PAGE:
We enjoyed some great spontaneous times of worship African style led by Marguerite (Mali) and Monette with Gilbert's djembe accompanying us. A high point was when we arrived in Nantes. Our hosts had prepared a magnificent BBQ which we had in their roomy garage as it was raining. During the meal Marguerite and Monette struck up with a song where you sing God's blessing on a different nation each refrain. It was hilarious seeing the reps of each nation come into centre circle and dance - sometimes in extraordinary ways! Every time we took off the chains we sang the South African song "Freedom is coming! Oh Yes I know!" Perhaps this is the first time it has been sung in French?
In the last photo of our journey, Nadege (Europe), Gilbert (Africa) and Monette (Caribbean) tumbled across the snowfield and inadvertantly formed this triangle. As reconciled representatives of the former triangular trade, they express perfectly what the Lifeline Expedition is all about.
We spent the last few days at a spectacular location in a gite at Gedres in the Pyrenees, ten kilometres north of the Cirque de Gavarnie and the Spanish border. As we reflected on our experience, we knew that by God's grace we had completed the task successfully. However it had not been easy. Tiredness, media exposure and lack of time to process what was going on threatened our unity, but it held.
Our final walk up to the Cirque de Gavarnie took place on Friday June 7th, a day earlier than planned because of a very poor forecast for the Saturday. It was the last day we walked in chains and tourists were very responsive. Monette forgot to bring the rainbow snake on the pole, which normally leads our procession, but God provided something even better.... As we walked upwards, a rainbow encircled the sun, possibly caused by snow particles blowing off the top of the cirque. It was like God's seal on what had taken place. Half of us scrambled on up to the base of the waterfall. It is the highest in Europe and the Greenwich meridian line intersects the top of it. We had a marvellous time praying for God's blessing on the nations there and then we glissaded and tumbled and laughed our way across a snowfield and back down the valley. One of the team was sure the Lord had said He would sound with thunder. It was not the sort of day for normal thunder, but at one moment there was a sound like thunder and we turned round and witnessed the awesome sight of an avalanche high up on the cirque. The words of Psalm 29 are a fitting description of this grand finale:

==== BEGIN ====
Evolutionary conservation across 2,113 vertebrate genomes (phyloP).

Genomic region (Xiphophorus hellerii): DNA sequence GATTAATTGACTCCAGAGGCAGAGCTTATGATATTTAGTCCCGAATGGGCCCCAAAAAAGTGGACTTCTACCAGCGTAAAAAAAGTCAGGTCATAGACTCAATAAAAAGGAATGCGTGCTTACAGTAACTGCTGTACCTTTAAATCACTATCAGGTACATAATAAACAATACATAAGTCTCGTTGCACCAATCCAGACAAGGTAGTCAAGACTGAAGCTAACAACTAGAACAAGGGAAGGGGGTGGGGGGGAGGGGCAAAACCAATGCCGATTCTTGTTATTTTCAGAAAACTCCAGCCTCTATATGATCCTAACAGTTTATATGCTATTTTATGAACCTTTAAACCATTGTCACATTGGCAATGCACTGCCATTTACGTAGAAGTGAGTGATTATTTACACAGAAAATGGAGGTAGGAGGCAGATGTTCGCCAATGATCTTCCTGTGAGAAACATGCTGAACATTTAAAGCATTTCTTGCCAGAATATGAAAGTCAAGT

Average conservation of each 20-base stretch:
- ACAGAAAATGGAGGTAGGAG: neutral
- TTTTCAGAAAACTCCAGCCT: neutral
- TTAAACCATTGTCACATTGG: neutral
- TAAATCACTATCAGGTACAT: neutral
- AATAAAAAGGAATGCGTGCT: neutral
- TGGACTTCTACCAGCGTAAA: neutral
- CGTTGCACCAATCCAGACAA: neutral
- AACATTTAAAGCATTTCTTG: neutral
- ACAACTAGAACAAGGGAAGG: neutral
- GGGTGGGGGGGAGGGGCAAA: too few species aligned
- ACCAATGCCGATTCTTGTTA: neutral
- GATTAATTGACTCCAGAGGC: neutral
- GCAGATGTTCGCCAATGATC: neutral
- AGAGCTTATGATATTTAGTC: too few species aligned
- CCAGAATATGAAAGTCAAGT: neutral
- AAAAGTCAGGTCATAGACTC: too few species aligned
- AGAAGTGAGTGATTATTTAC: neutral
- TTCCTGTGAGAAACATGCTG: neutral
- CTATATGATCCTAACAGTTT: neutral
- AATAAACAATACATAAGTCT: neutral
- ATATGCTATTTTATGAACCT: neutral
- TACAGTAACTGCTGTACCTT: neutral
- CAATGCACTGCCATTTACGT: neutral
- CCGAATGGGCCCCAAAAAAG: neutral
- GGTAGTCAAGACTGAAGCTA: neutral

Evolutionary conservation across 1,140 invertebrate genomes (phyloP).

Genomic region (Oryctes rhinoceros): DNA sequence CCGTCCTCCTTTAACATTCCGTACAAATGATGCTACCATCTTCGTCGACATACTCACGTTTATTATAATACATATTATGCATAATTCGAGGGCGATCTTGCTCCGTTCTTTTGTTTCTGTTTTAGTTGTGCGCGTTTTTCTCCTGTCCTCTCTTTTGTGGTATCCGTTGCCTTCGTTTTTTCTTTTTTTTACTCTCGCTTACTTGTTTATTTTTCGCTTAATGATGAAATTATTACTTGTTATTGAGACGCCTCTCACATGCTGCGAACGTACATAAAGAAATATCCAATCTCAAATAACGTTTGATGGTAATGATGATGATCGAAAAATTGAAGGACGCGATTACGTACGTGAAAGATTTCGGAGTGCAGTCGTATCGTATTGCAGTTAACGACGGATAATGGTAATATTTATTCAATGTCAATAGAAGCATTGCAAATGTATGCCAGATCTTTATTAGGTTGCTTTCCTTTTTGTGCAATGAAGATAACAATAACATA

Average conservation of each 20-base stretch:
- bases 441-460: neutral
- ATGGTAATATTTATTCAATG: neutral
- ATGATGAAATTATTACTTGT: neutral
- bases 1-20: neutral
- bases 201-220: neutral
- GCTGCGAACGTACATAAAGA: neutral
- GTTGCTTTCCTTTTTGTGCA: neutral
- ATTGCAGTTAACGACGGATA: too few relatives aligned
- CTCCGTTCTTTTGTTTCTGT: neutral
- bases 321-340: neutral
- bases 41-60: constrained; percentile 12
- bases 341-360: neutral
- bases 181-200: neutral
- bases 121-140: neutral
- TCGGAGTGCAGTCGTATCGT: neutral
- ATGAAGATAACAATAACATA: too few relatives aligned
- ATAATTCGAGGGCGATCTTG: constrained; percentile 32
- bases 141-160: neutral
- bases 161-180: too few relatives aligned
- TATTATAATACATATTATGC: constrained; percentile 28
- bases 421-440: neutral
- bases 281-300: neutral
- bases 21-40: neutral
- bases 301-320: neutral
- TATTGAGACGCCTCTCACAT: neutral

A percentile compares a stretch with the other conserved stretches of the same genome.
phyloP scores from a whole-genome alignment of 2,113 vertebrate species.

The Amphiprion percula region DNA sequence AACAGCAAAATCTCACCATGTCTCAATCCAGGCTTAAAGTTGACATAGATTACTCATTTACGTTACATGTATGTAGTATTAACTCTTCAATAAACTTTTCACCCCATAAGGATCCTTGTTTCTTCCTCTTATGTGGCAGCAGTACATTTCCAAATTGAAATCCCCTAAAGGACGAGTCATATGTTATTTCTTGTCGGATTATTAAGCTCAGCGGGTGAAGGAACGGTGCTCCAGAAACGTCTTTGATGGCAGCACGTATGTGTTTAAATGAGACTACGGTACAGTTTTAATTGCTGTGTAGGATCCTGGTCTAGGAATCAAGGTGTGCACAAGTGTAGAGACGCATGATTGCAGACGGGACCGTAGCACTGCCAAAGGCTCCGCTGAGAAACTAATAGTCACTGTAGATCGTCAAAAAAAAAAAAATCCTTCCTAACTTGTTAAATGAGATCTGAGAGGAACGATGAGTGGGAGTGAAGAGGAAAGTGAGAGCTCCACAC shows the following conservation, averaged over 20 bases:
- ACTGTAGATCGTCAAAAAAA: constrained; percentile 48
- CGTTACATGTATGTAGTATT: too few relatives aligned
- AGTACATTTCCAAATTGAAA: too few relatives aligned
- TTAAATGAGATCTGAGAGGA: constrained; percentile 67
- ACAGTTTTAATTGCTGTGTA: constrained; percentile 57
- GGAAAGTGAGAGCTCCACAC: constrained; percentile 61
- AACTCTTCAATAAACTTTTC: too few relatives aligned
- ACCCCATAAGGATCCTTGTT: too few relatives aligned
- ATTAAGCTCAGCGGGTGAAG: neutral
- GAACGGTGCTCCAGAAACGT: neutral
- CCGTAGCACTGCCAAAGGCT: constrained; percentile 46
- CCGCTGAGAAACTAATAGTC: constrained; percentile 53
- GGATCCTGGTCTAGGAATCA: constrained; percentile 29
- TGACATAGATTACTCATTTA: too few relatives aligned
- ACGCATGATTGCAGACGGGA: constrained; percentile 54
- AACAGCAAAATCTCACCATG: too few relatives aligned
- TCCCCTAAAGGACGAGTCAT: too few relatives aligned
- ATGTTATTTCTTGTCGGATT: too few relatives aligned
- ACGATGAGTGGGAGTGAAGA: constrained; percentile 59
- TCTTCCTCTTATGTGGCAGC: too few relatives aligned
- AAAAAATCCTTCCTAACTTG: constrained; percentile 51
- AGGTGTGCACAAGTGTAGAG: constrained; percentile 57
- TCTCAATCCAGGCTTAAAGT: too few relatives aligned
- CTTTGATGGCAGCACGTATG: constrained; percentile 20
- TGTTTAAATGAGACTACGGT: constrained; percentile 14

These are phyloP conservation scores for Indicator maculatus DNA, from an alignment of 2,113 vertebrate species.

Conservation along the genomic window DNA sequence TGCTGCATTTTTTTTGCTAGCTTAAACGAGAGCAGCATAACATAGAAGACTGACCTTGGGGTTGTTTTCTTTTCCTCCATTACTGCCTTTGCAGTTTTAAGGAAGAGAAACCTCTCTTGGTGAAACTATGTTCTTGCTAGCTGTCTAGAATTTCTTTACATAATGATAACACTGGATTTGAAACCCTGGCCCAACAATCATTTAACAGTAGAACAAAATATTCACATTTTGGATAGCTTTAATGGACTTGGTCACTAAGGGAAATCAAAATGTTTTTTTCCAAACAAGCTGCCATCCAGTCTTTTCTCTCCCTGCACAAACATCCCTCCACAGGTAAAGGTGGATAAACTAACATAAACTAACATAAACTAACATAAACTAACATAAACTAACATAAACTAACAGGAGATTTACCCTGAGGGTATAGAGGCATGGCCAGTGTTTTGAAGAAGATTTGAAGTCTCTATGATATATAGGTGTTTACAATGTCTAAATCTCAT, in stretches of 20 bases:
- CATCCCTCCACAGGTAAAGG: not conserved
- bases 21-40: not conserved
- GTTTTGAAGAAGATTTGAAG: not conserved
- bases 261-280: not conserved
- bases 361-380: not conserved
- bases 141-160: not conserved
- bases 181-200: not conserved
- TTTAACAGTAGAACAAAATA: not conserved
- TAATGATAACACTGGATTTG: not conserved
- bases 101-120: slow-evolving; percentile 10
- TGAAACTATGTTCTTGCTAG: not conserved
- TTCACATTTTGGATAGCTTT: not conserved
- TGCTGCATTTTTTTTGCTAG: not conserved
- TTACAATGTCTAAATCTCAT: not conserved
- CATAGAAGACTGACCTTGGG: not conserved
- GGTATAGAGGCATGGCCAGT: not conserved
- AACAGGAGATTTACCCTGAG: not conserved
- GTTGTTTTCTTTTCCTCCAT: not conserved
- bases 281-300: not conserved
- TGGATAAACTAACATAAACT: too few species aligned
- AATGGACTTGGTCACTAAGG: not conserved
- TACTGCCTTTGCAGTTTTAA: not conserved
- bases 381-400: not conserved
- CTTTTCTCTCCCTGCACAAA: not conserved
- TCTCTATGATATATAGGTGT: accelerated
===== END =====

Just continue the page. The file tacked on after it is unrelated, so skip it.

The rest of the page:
Ascribe to the Lord the glory due to His name, Worship the Lord in the splendour of His holiness. The voice of the Lord is over the waters; The God of glory thunders, The Lord thunders over the mighty waters.
We are now in the process of seeking the right way ahead. We believe that the action of walking in chains has been shown to be effective as a symbolic and prophetic act of apology in connection with the slave trade. We plan to continue in Spain and Portugal in 2003 and there are possibilities of further journies along former slave trade routes in West Africa and perhaps to the Americas also.
However if these journeys are indeed God's will, then we believe that we will need to build a stronger base of supporters. That is why we are seeking to raise up "Friends for the Journey." We would also like to find the right people to assist with the considerable administration involved in organising these journeys. We are also aware of the potential for raising funds for various projects in Africa. We have been able to give to projects in Mali, Togo and Ghana after the expeditions in England and France, but we expect that much more could be done through the Lifeline Expedition in this regard. We believe we are called to oppose the greed and avarice of the West and to stimulate a flow of generosity instead. The challenge of Isaiah 58:6-14 is something we have often read and declared together on the expedition and there is a powerful drum beat like urgency about the way we are called to "loose the chains of injustice/ untie the cords of the yoke/set the oppressed free/ break every yoke/share you food with the hungry/provide refugees with shelter/clothe the naked/spend yourselves for the hungry/ satisfy the needs of the oppressed." Our hope is that those who read this report will identify with this calling and join us as "Friends for the Journey."
May God make safe for us each step May God make us one on our journey May God make clear the path ahead And may He take us in the clasp of His own two hands.
(adapted from Gaelic prayer in Carmina Gadelica, collected by Alexander Carmichael 1900)
There are so many people who participated in the expedition in different ways. I am so grateful first of all to all the team, who gave themselves in wholehearted commitment. Thank-you to all those who provided us with such marvellous hospitality. Thank you also to Anne-Marie Fitzgerald for translation, Zoe Pott for design work on leaflets, T-shirts and this report, Andrew Winter of Source Communications for photocopying facilities and constant encouragement, Nadine Roure and the staff at YWAM Le Gault for their support, my wife Pam for her inspiration and "holding the fort" and finally, thank-you to all the faithful intercessors!